Best Hometowns 2018: New Albany
This charming community in suburban Columbus works to improve residents’ lives by focusing on health, wellness and culture.
Dawn has barely broken over central Ohio, but the Philip Heit Center for Healthy New Albany is already running at full throttle. In one corner of the health and fitness room, a 35-year-old runner recovering from a knee injury is working with a personal trainer to regain strength and stability. Across the hall, two dozen cyclists of varying ages clock in on Technogym indoor bikes. Urban Zen, Kids in the Kitchen and Mommy-Baby Yoga classes are slated for later in the day.
The 55,000-square-foot facility is the result of a collaboration between the city, The Ohio State University, Wexner Medical Center and Nationwide Children’s Hospital. For an annual fee of $1,100 for individuals to $1,800 for families, members have use of the center and all its offerings — which include a test for body composition using a DEXA Scan, sessions with a personal trainer and customized fitness plan — at no additional cost.
New Albany’s devotion to health and well-being began with one resident on a morning walk 15 years ago: Dr. Philip Heit had just been told by his physician that his days of running marathons were over.
“I thought walking was for wimps,” recalls Heit, 73, professor emeritus of physical activity and educational services at The Ohio State University. “But I wanted to save my knees. So I started walking as fast and as far as I could, and people started walking with me. I thought, This is kinda cool. I’ll start a club.”
The success of the New Albany Walking Club, now numbering more than 100 members who join Heit in Sunday morning strides, helped create a health-focused momentum in the community that culminated in the creation of the Heit Center in 2014.
Emphasis on health and wellness, says New Albany Mayor Sloan Spalding, is just one of four fundamental tenets that make his city a great place to live.
“There are four pillars that are part of our strategic plan,” explains Spalding, who’s in his third year as mayor after serving on city council for six. “In addition to healthy living, they are lifelong learning, environmental sustainability and arts and culture. No matter what project we work toward, we make sure it is tied to these pillars so we don’t lose our direction.”
Palatial streets filled with Georgian homes patterned after estates in England’s Cotswolds region are tucked behind lanes lined with stately red maple and honey locust trees bordered by white horse fences.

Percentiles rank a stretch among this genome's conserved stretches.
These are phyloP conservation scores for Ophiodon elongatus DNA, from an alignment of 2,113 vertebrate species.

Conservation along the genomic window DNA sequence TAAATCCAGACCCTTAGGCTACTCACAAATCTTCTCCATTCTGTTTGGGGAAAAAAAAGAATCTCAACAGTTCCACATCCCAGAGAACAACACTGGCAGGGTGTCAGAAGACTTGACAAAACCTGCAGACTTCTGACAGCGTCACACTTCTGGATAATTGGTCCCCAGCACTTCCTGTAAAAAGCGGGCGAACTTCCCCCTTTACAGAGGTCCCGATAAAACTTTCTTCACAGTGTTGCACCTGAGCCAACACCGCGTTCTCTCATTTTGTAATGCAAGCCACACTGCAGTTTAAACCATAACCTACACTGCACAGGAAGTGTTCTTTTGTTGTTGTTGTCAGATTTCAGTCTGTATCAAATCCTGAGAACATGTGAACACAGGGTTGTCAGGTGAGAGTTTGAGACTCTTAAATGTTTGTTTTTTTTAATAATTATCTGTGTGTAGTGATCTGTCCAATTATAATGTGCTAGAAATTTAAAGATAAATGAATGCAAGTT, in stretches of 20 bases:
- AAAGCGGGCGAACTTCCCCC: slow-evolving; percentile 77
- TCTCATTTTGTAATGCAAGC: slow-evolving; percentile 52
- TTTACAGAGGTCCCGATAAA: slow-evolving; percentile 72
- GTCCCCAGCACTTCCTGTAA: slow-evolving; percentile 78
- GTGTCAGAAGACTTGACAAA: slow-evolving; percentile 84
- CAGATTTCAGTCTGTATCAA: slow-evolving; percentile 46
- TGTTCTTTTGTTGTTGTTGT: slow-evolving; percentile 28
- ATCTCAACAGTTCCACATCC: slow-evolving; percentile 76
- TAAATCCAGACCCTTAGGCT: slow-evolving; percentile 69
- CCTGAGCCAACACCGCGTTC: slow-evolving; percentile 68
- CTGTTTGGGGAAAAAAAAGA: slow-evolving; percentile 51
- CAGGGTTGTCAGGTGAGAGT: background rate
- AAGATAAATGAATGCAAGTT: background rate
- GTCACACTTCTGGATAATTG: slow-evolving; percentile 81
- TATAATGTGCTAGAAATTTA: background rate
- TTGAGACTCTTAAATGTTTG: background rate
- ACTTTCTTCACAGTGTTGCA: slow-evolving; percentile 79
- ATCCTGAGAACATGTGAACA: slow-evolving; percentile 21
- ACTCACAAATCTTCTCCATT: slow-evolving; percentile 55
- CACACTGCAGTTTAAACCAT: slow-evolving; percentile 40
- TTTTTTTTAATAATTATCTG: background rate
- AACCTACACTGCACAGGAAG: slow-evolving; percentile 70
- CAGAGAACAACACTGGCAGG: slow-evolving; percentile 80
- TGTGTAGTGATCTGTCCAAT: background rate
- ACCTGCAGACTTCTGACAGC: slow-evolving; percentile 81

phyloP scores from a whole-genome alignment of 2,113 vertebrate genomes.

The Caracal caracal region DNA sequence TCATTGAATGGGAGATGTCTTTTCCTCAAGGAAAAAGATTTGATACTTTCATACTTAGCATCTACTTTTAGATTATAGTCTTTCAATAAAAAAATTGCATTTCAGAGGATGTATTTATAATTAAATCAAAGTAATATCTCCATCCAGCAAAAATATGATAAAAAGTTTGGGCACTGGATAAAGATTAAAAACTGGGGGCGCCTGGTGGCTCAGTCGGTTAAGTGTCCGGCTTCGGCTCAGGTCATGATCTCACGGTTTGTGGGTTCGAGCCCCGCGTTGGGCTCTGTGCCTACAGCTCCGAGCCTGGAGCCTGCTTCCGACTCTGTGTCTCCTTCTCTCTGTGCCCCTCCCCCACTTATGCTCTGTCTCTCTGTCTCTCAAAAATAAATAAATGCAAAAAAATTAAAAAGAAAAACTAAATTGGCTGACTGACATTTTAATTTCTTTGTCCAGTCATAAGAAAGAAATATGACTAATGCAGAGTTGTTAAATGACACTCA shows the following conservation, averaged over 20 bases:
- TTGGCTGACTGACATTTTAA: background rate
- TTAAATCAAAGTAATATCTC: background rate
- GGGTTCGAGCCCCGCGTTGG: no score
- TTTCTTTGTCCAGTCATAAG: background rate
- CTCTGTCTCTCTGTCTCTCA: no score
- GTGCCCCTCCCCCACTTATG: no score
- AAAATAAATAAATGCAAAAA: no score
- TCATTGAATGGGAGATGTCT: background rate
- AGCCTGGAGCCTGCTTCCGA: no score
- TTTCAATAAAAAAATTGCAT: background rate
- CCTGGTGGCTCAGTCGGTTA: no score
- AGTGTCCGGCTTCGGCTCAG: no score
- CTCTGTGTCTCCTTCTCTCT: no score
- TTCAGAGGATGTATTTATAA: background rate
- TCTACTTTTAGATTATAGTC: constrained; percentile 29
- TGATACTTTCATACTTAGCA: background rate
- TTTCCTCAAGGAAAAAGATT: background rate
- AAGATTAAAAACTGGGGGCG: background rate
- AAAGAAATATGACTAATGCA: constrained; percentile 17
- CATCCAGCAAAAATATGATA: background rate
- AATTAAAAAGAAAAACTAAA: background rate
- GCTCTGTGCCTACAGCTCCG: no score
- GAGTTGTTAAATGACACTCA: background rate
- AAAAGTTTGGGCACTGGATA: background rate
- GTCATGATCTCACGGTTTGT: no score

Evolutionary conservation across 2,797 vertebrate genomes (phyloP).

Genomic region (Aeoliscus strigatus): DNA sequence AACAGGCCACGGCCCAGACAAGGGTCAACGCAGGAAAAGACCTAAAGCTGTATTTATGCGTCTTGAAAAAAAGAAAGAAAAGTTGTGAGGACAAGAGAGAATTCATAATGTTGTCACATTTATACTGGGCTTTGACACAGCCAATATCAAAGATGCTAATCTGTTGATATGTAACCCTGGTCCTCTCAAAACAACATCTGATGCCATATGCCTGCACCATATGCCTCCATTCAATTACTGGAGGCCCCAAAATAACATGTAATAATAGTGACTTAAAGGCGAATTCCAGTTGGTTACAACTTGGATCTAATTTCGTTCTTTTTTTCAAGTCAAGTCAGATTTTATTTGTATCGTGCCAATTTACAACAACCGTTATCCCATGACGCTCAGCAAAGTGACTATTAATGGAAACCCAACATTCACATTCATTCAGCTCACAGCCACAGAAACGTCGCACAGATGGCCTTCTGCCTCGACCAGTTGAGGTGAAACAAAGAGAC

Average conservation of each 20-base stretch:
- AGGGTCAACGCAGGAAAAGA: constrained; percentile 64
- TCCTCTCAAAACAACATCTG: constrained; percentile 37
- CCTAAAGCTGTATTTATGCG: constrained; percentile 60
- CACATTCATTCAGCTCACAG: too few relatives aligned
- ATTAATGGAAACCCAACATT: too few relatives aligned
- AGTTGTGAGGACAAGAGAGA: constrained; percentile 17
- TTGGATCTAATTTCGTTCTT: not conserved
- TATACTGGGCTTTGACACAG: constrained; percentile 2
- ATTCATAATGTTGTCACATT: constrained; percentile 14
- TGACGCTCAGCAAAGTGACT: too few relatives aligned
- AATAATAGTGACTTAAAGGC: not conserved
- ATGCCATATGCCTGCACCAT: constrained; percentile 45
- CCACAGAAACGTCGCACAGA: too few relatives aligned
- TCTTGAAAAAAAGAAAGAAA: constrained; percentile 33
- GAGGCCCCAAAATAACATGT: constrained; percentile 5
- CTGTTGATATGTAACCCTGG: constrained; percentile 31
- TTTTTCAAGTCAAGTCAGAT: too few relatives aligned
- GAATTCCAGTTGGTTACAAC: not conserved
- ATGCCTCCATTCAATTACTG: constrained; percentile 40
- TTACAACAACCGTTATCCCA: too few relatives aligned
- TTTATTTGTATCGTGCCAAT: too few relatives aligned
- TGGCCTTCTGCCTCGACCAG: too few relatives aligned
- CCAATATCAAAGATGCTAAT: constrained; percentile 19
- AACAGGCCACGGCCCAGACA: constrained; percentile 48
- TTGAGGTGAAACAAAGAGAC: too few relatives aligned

Most homes in New Albany are within a 2-mile walk of the town square, where events include farmers markets in summer and a holiday tree lighting each December. New Albany is also home to 23 parks covering 1,800 acres and connected by 36 miles of leisure trails nurturing neighborly ambiance through walking, biking and jogging.
Although this town of 10,360 residents located 15 miles northeast of Columbus, was founded in 1837, it was predominantly fields until the late 1980s when Les Wexner, chairman and CEO of L Brands, (including Bath & Body Works and Victoria’s Secret) partnered with developer Jack Kessler, c0-founder and chairman of The New Albany Company real-estate firm, to create a master-plan community featuring a state-of-the art country club and Jack Nicklaus championship golf course centered around the charm of country living.
“Les is quite a visionary,” Kessler says. “He chose this location because it’s close to downtown Columbus and the airport. We also wanted it to be a wonderful place to not only raise a family, but also create a vibrant business community.”
New Albany International Business Park, which spans 4,500 acres and more than 11.5 million square feet, is home to more than 80 companies and 16,000 employees, including the world headquarters of clothier Abercrombie & Fitch and the national headquarters of Red Roof Inn, which employ 2,500 and 150, respectively. Facebook’s new data center will open next year with 100 workers.
All students living in the New Albany–Plain Local School District attend classes at the Learning Community Campus. Last year’s graduating class numbered 376, and 340 of those students went on to college.
To foster New Albany’s core value of lifelong learning, residents of all ages congregate at the Jeanne B. McCoy Community Center for the Arts, which hosts a lecture series of luminaries who’ve ranged from former U.S. Secretary of State Condoleezza Rice to author David McCullough. The 780-seat auditorium also sets the stage for New Albany Ballet Company, New Albany Symphony Orchestra and student productions.
“When we conceptualized the McCoy, we knew we wanted it to be first and foremost a teaching facility,” explains Craig Mohre, president of the New Albany Community Foundation, a nonprofit that has contributed more than $5 million to the center in the last decade.
There’s an education wing with a classroom, dance studio, costume and set-design shop and black-box theater. Kids learn everything that goes into a performance, so they can find the role they want to play.
“New Albany is more than just a pretty fence,” Spalding says. “We could have all the great things that we have, but if our residents weren’t wonderful, nothing would matter.”